Sandra Ristovska wins the 2013 Herbert I. Schiller Award

Sandra Ristovska, a doctoral student at the Annenberg School for Communication of the University of Pennsylvania, has been awarded IAMCR's 2013 Herbert I. Schiller Award for her paper Strategic Witnessing in an Age of Video Activism.

Ristovska's paper examines the changing role of witnessing in light of the proliferating practice of institutional video activism. It first traces the concept of witnessing in media scholarship and documentary filmmaking and then presents an institutional analysis of the New York-based nongovernmental organization WITNESS.

The members of the selection committee were Andrew Calabrese (University of Colorado, USA) Helena Sousa (Universidade do Minho, Portugal) and Peichi Chung, (Chinese University of Hong Kong). The committee concluded that the paper offers an excellent analysis of a subject that is of crucial empirical and theoretical significance to the field of media and communication research. In a time of turbulent political and economic crisis around the world, media and communication scholars have important opportunities, and even vital duties, to study and explain the activities of people who struggle and risk their lives in pursuit of social justice. Sandra Ristovska’s paper is a well-organized, clearly written and detailed case study of one organization and its role in supporting film/video activists who share with the world documented evidence of social injustices they have witnessed with their cameras.

The selection committee noted the overall high quality of papers received and thanks all participants for their interest in the award.

Herbert I. SchillerSandra Ristovska will receive the award during a ceremony on26 June at IAMCR's 2013 conference in Dublin. Her paper will be presented during the Community Communication Section session (En-)Countering Crisis on Friday 28 June from 09:00 – 10:30 local time.

The Herbert Schiller prize was established at IAMCR's Singapore Conference in 2000 to celebrate Schiller's lasting contribution to media/communications scholarship and to remember his work in helping to establish IAMCR as an open, hospitable and vital space of debate, as one of the Vice Presidents of the Association. The award is offered every two years to students or young scholars for a paper which combines scholarly excellence with a commitment to developing and extending the critical, innovative and engaged spirit that characterised Schiller’s contribution to media/communications analysis.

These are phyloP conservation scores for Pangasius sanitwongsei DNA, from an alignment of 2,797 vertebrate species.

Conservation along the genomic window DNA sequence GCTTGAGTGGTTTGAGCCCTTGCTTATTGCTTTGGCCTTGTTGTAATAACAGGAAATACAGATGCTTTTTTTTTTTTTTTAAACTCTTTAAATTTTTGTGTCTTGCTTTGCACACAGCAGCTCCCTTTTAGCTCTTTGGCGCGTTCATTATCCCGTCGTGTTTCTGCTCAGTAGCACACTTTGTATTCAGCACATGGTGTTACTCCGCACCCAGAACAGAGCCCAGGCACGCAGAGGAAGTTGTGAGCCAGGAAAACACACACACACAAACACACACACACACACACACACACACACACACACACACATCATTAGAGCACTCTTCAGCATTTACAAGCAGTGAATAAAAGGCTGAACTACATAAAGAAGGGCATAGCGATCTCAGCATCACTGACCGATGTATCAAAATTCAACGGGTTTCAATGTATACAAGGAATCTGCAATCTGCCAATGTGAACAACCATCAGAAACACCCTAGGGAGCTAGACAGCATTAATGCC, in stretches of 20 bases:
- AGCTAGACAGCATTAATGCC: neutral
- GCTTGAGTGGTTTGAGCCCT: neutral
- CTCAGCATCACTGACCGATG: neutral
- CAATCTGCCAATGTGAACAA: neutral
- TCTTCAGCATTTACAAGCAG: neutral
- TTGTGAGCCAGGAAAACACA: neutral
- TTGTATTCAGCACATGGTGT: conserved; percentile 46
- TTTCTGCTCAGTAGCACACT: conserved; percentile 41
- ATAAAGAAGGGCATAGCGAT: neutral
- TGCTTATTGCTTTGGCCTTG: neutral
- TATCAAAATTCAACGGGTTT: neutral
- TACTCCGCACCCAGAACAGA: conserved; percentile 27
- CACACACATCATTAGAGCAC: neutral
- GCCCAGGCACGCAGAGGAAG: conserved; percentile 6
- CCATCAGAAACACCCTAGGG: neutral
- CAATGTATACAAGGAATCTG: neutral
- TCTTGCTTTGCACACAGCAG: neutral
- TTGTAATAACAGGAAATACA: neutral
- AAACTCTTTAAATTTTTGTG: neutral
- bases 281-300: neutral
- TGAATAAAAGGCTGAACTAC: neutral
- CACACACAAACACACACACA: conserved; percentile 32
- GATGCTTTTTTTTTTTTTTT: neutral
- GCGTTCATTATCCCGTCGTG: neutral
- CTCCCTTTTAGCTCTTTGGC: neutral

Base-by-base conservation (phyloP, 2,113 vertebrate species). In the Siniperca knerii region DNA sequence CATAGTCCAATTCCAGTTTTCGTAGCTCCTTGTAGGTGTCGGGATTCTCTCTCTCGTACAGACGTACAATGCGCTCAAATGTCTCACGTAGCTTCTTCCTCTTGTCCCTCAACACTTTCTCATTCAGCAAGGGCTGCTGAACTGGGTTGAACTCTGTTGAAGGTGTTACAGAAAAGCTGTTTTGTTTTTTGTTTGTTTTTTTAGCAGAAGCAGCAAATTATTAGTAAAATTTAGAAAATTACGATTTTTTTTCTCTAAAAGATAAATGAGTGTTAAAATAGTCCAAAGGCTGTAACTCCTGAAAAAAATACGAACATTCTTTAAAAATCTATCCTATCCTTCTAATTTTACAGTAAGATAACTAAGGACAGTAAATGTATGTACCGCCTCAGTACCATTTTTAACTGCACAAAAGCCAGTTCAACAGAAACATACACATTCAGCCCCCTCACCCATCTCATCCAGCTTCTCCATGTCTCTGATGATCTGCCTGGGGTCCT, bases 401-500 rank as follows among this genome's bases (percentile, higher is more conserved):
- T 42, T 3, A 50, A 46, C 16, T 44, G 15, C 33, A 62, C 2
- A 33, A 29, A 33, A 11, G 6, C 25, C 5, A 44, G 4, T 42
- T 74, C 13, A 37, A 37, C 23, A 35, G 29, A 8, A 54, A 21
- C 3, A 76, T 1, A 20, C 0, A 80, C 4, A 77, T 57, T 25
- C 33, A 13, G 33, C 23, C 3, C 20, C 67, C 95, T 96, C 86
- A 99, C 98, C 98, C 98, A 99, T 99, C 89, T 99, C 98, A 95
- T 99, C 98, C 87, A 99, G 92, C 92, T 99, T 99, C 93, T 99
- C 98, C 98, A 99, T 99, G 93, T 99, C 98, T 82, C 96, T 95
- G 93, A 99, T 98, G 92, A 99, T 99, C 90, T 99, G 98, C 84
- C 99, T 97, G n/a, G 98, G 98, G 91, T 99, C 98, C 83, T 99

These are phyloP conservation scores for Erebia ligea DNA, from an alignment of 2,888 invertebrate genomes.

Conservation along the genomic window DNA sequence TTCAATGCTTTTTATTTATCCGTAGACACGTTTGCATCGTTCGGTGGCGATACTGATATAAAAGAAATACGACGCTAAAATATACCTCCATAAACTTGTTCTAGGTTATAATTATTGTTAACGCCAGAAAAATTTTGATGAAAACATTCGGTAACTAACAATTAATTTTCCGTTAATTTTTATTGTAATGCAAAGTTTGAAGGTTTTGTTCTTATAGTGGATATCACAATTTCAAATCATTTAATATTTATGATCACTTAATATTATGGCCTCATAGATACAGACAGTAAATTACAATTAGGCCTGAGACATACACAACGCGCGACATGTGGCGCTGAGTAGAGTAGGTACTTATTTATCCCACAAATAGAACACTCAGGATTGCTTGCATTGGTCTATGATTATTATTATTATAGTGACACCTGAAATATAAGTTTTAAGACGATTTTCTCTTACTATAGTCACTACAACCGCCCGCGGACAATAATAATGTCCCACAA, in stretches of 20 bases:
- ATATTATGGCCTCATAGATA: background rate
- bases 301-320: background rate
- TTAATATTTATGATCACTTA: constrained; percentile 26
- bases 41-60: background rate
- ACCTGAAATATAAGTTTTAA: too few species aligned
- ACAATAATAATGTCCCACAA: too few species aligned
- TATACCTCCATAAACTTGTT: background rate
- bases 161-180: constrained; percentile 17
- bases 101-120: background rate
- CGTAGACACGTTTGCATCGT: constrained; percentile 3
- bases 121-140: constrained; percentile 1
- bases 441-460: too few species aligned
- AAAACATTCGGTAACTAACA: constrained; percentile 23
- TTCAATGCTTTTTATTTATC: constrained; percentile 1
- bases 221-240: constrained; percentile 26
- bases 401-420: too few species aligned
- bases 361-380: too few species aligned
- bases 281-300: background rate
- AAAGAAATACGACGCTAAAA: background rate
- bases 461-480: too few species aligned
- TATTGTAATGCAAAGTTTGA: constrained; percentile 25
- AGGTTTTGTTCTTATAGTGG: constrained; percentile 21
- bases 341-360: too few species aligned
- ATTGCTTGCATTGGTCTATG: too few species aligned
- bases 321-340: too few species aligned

Strategic Witnessing in an Age of Video Activism

Sandra Ristovska, Annenberg School for Communication, University of Pennsylvania
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Witnessing is infused in ethical and legal discourses that operate within the matrix of knowledge, responsibility, and action. Through an analysis of the nongovernmental organization WITNESS, the paper shows how this matrix has been at the heart of the development of institutional human rights video activism that emphasizes audience-oriented and goal-driven approaches to witness documentation. I coin the term strategic witness to illustrate the professionalization of witnessing as a form of social activism. Furthermore, I consider this new form of strategic witnessing as part of the tactical apparatus —according to the reformulation provided by Agamben— to provide a new analytical framework through which we can think about professionalized forms of media witnessing in the contemporary media moment.  

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